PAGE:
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Nestled on the fringe of the picturesque town of Picton, hub of the beautiful Marlborough Sounds and gateway to the South Island, the Crow Tavern is a home-away-from-home for the residents of Picton and tourists alike.

Located on the Town Square, the Crow is the only tavern in town and is surrounded by a residential area. The tavern is very much a local’s pub with a Social Club, Fishing Club and two competitive pool teams.

The current owner is ready to retire and is seeking a motivated new owner/owners who share the same passion and vision to purchase the business and continue to grow this successful and popular tavern. If needed, the supportive owner is willing to assist the new operators in the change-over.

The tavern has multiple income streams including the main bar, main kitchen & restaurant (seats 30 pax), pool room (2x pool tables), pokie room (9x machines) and two furnished flats. Also included in the set-up is a dance floor, outside smoking area, garden area, 4x toilets, storerooms, administration office and wash house. Total area approx. 6,000 square feet.

The facility also comprises a large car park which is a recognized NZMCA motorhome park, resulting in a steady flow of park-over guests that like to dine in while staying onsite.

Many of the buildings assets have recently been refurbished including office, toilets, bar area, kitchen structure and lighting.

History of the Crow Tavern

Originally built in 1863 by Henry Bonnington and named The Rifleman, the business had its first ownership change in 1870 when it was sold to William Clark. Sadly, the property burnt to the ground two years later, the unfortunate event became the catalyst to form the voluntary fire brigade in Picton.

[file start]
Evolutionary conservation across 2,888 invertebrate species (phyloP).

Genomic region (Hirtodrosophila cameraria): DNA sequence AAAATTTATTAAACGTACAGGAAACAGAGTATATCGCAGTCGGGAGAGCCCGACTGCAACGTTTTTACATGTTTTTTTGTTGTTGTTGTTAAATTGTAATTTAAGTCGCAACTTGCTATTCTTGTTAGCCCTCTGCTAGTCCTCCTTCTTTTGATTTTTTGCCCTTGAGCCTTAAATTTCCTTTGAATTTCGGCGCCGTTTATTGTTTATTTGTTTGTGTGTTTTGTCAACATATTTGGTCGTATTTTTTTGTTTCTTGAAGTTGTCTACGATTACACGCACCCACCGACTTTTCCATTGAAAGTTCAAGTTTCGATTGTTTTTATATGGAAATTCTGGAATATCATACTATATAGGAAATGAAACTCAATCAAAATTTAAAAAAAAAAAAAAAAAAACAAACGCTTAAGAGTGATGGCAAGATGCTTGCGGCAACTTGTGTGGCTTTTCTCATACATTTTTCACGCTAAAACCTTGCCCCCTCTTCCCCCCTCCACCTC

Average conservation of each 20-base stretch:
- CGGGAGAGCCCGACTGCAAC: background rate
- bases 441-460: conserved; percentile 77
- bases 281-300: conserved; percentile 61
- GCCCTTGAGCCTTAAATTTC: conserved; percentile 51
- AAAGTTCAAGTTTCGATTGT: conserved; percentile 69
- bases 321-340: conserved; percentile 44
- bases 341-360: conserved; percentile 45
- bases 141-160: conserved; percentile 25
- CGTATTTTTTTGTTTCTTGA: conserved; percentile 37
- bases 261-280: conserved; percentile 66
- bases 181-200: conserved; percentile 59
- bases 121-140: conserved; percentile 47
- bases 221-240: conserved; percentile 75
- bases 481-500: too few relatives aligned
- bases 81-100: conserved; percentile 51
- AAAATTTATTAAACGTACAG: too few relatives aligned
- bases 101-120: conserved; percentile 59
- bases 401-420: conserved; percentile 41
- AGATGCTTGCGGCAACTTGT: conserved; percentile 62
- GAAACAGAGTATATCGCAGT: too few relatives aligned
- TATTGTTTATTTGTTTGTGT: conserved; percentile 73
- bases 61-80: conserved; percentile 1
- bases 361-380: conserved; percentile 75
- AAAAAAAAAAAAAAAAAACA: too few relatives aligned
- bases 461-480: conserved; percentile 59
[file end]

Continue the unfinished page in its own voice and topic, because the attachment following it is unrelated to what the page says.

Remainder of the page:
William Clark rebuilt and sold to Richard Nicols in 1873 who changed the name to the Clarendon Hotel. Richard Nicols received the same fate when in 1881 the building again burnt to the ground. He sold the land and moved on.

Josiah Harris purchased the land and had the hotel rebuilt retaining the Clarendon name. Eventually the Dwan Brothers (Brokers from Wellington) purchased the freehold in 1900 and held the ownerships papers till 1939.

Ian Bing purchased the freehold in 1951 knowing it was about to be condemned by the council due to extensive bora. Bing had the mind set to rebuild the hotel as it stands today (Ian Bing was the only known Chinese publican of that era).

It was in 1974 under the ownership of Terry McCashin who changed the name to Crow Tavern, as he converted the hotel into a tavern. The folklore of the Crow name goes back to the early 1940’s when a local named Peter Brunette would drink at the hotel every night and cycle home after his 6 o’clock swirl and crow like a rooster.

Are you the right owner to carry on this impressive history?

Details of financial accounts are confidential and will only be available on completion of a confidentiality agreement to genuine parties.

Landlord will negotiate a new lease for the premises with the successful buyer.


The rewards are there.

Please submit expressions of interest with your CV to Attn: Karen. Investors need not apply


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